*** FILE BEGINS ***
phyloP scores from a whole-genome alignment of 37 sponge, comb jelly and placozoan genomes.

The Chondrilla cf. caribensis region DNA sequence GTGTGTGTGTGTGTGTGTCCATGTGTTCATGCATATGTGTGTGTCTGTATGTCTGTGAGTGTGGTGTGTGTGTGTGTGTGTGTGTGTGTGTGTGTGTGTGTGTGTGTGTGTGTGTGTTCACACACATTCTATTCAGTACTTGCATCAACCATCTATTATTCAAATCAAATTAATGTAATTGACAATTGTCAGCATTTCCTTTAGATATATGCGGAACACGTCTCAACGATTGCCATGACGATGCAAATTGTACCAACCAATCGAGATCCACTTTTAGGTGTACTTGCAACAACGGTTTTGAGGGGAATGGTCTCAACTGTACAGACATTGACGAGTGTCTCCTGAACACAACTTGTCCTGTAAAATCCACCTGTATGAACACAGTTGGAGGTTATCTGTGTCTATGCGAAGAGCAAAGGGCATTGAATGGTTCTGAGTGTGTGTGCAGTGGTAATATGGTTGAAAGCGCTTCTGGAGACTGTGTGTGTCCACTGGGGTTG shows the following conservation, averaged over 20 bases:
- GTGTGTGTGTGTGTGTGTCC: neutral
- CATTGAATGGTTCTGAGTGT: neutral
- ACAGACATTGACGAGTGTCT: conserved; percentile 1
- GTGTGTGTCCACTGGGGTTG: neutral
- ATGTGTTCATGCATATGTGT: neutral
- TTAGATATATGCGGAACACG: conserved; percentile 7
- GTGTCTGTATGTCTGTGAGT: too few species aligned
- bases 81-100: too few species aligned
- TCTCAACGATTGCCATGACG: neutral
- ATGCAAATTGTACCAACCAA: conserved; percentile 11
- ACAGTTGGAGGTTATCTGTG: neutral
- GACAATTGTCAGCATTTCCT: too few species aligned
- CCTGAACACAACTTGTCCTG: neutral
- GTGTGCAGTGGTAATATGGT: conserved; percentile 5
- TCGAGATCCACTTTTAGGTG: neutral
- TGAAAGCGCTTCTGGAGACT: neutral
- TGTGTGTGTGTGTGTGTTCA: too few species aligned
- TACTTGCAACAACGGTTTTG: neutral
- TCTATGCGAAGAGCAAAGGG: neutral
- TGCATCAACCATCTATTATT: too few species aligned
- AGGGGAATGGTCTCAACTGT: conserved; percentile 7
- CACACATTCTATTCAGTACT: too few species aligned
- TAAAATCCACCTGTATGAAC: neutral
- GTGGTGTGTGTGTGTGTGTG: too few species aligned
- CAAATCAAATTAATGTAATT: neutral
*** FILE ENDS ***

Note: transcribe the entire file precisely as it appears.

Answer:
phyloP scores from a whole-genome alignment of 37 sponge, comb jelly and placozoan genomes.

The Chondrilla cf. caribensis region DNA sequence GTGTGTGTGTGTGTGTGTCCATGTGTTCATGCATATGTGTGTGTCTGTATGTCTGTGAGTGTGGTGTGTGTGTGTGTGTGTGTGTGTGTGTGTGTGTGTGTGTGTGTGTGTGTGTGTTCACACACATTCTATTCAGTACTTGCATCAACCATCTATTATTCAAATCAAATTAATGTAATTGACAATTGTCAGCATTTCCTTTAGATATATGCGGAACACGTCTCAACGATTGCCATGACGATGCAAATTGTACCAACCAATCGAGATCCACTTTTAGGTGTACTTGCAACAACGGTTTTGAGGGGAATGGTCTCAACTGTACAGACATTGACGAGTGTCTCCTGAACACAACTTGTCCTGTAAAATCCACCTGTATGAACACAGTTGGAGGTTATCTGTGTCTATGCGAAGAGCAAAGGGCATTGAATGGTTCTGAGTGTGTGTGCAGTGGTAATATGGTTGAAAGCGCTTCTGGAGACTGTGTGTGTCCACTGGGGTTG shows the following conservation, averaged over 20 bases:
- GTGTGTGTGTGTGTGTGTCC: neutral
- CATTGAATGGTTCTGAGTGT: neutral
- ACAGACATTGACGAGTGTCT: conserved; percentile 1
- GTGTGTGTCCACTGGGGTTG: neutral
- ATGTGTTCATGCATATGTGT: neutral
- TTAGATATATGCGGAACACG: conserved; percentile 7
- GTGTCTGTATGTCTGTGAGT: too few species aligned
- bases 81-100: too few species aligned
- TCTCAACGATTGCCATGACG: neutral
- ATGCAAATTGTACCAACCAA: conserved; percentile 11
- ACAGTTGGAGGTTATCTGTG: neutral
- GACAATTGTCAGCATTTCCT: too few species aligned
- CCTGAACACAACTTGTCCTG: neutral
- GTGTGCAGTGGTAATATGGT: conserved; percentile 5
- TCGAGATCCACTTTTAGGTG: neutral
- TGAAAGCGCTTCTGGAGACT: neutral
- TGTGTGTGTGTGTGTGTTCA: too few species aligned
- TACTTGCAACAACGGTTTTG: neutral
- TCTATGCGAAGAGCAAAGGG: neutral
- TGCATCAACCATCTATTATT: too few species aligned
- AGGGGAATGGTCTCAACTGT: conserved; percentile 7
- CACACATTCTATTCAGTACT: too few species aligned
- TAAAATCCACCTGTATGAAC: neutral
- GTGGTGTGTGTGTGTGTGTG: too few species aligned
- CAAATCAAATTAATGTAATT: neutral